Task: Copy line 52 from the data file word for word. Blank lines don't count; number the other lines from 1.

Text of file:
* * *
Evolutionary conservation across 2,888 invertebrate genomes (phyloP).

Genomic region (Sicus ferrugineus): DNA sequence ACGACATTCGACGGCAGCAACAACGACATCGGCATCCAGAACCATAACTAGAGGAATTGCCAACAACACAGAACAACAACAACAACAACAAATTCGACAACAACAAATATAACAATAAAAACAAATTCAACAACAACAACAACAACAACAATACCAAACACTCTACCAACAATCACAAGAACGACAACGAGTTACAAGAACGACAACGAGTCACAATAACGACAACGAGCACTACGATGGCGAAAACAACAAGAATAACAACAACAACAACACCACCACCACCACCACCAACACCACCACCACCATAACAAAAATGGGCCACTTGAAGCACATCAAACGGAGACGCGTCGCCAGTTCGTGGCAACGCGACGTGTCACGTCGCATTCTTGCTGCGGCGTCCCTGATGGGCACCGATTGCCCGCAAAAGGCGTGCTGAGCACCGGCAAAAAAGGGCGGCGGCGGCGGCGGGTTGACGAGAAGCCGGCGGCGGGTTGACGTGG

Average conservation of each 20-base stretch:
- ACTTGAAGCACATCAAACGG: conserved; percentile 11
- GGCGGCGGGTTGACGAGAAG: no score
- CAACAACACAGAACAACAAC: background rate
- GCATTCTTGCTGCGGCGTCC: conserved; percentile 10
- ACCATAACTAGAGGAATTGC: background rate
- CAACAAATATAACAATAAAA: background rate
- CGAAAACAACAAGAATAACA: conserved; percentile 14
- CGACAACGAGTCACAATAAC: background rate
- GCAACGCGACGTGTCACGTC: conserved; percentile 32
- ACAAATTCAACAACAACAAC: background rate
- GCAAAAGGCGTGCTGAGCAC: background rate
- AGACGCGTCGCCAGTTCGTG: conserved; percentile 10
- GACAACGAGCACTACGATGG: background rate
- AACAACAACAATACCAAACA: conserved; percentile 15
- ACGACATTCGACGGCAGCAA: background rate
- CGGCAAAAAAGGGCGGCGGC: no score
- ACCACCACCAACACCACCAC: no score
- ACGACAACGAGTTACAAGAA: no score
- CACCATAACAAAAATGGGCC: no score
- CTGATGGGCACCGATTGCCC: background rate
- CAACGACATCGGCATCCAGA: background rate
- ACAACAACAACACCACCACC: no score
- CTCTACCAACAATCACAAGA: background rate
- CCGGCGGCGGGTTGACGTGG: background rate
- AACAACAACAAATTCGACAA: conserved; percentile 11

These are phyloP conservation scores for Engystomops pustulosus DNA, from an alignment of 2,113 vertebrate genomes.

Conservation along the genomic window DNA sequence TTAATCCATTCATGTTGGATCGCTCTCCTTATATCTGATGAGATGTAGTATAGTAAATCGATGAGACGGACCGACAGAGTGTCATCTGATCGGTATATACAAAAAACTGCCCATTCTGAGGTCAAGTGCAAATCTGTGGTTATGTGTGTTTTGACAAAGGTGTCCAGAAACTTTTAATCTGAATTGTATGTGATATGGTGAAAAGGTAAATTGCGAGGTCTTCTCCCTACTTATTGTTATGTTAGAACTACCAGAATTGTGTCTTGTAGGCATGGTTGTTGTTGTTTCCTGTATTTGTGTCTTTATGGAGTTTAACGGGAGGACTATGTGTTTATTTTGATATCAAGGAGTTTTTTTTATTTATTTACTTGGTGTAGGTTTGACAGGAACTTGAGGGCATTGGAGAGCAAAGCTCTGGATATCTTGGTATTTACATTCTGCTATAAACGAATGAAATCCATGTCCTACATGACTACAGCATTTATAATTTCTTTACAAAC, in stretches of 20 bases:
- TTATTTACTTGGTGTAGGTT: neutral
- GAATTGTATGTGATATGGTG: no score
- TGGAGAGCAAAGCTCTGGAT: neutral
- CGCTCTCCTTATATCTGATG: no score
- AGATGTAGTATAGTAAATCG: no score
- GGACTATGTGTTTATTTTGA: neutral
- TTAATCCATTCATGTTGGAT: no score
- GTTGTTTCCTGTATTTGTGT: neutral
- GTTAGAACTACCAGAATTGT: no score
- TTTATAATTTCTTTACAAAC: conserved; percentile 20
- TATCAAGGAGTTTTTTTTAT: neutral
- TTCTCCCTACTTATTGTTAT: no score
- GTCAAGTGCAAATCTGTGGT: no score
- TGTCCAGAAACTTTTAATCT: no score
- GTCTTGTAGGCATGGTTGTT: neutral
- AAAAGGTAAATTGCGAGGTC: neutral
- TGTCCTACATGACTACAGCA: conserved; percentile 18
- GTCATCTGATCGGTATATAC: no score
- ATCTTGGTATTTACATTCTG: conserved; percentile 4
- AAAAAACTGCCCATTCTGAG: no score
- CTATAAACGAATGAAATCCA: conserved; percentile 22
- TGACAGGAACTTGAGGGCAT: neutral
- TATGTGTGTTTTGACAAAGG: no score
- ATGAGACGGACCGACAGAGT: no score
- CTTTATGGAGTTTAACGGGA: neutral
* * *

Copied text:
- TGACAGGAACTTGAGGGCAT: neutral